If you yearn to read more opinion pieces by feminist professors at Yale, have I got some good news for you:

A new program introduced at Yale in the spring aims to bring more female and minority experts into the field of opinion writing.

The Yale Women’s Faculty Forum and the Provost’s Office have provided $50,000 to sponsor the Public Voices Thought Leadership Fellowship at Yale, which pairs senior faculty members with writing mentors from the OpEd Project, a New York-based organization that works with universities and nonprofits across the country to encourage gender equality in opinion journalism. OpEd Project instructors work with 20 “OpEd fellows” ­— female and minority male members of Yale’s faculty — for two years of mentoring.

The program was the inspiration of Laura Wexler, an American studies and women’s gender and sexuality studies professor.  She was assisted in this worthy endeavor by School of Medicine professor Shirley McCarthy, her co-chair on the Women’s Faculty forum, “a group that promotes gender equity” at Yale.

Ms. Wexler believes that we need “a greater variety of voices to help expand public commitment to scientific research, enrich our social world and deepen our political choices.” Anyone who talks about the need to “deepen our political choices” is smart to get a writing coach. (Just a question: Would–like–voting for a Republican ever qualify as a deep choice? Just asking…)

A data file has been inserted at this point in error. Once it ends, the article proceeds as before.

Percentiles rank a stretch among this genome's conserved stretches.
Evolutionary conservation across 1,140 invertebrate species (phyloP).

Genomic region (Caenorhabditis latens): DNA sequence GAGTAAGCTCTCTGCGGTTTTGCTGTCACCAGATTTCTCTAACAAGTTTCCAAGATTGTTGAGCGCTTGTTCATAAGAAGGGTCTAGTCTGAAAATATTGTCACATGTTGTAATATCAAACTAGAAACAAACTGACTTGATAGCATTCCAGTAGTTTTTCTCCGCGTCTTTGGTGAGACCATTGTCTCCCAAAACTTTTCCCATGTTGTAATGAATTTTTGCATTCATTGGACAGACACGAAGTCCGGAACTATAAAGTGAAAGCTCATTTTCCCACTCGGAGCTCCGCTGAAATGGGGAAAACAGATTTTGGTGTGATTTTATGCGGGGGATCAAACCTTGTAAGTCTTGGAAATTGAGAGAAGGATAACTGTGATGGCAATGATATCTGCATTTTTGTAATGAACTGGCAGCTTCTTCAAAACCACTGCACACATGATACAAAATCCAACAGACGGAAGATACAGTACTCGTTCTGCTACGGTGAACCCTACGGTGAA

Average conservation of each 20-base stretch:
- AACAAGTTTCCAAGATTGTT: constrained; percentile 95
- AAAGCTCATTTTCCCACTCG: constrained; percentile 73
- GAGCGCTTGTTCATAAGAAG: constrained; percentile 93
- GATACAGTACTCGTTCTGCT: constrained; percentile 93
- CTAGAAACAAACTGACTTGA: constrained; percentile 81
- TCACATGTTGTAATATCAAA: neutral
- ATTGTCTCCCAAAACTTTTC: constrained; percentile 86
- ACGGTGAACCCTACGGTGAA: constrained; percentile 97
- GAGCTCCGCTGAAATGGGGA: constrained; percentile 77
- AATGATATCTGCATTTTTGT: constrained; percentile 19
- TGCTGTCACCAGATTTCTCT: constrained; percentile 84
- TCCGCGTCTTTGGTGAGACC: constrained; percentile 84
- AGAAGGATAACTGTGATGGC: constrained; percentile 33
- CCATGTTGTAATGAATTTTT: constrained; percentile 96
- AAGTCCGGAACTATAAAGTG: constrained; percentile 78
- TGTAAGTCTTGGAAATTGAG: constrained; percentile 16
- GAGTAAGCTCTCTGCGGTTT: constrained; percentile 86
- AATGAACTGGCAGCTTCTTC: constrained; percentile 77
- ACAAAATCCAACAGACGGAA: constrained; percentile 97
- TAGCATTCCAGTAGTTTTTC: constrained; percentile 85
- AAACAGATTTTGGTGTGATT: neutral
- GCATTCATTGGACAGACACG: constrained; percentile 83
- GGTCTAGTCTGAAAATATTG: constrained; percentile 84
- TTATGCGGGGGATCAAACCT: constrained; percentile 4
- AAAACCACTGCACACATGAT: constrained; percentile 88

Michael Rubin came across this gem, and I think the women at Yale should sign him up as their diversity coach–immediately:

The good administrators at Yale University do not seem to realize it’s not just the inability to write concisely on relevant topics which hampers faculty voices from reaching mainstream newspapers and websites, but also ideas. American liberal arts universities have long since ceased being intellectually stimulating places, as most professors and guests on campus represent a range of debate far narrower than that in the broader policy world. Rather than focus on the problem in terms of gender or color as Yale does, it would behoove the university to tackle instead intellectual diversity. There is much less space between liberal black men, liberal white men, liberal women, or liberal blue dwarfs than there would be between liberals of any race and gender, and conservatives of any race and gender.

Sometimes it pays to be color blind and focus on the merit of an idea rather than whomever happens to be making it. By designing the program to focus on identity groups, Yale’s attempt to bolster op-ed production becomes a self-parody of why so many top-tier universities fail to produce ideas with traction.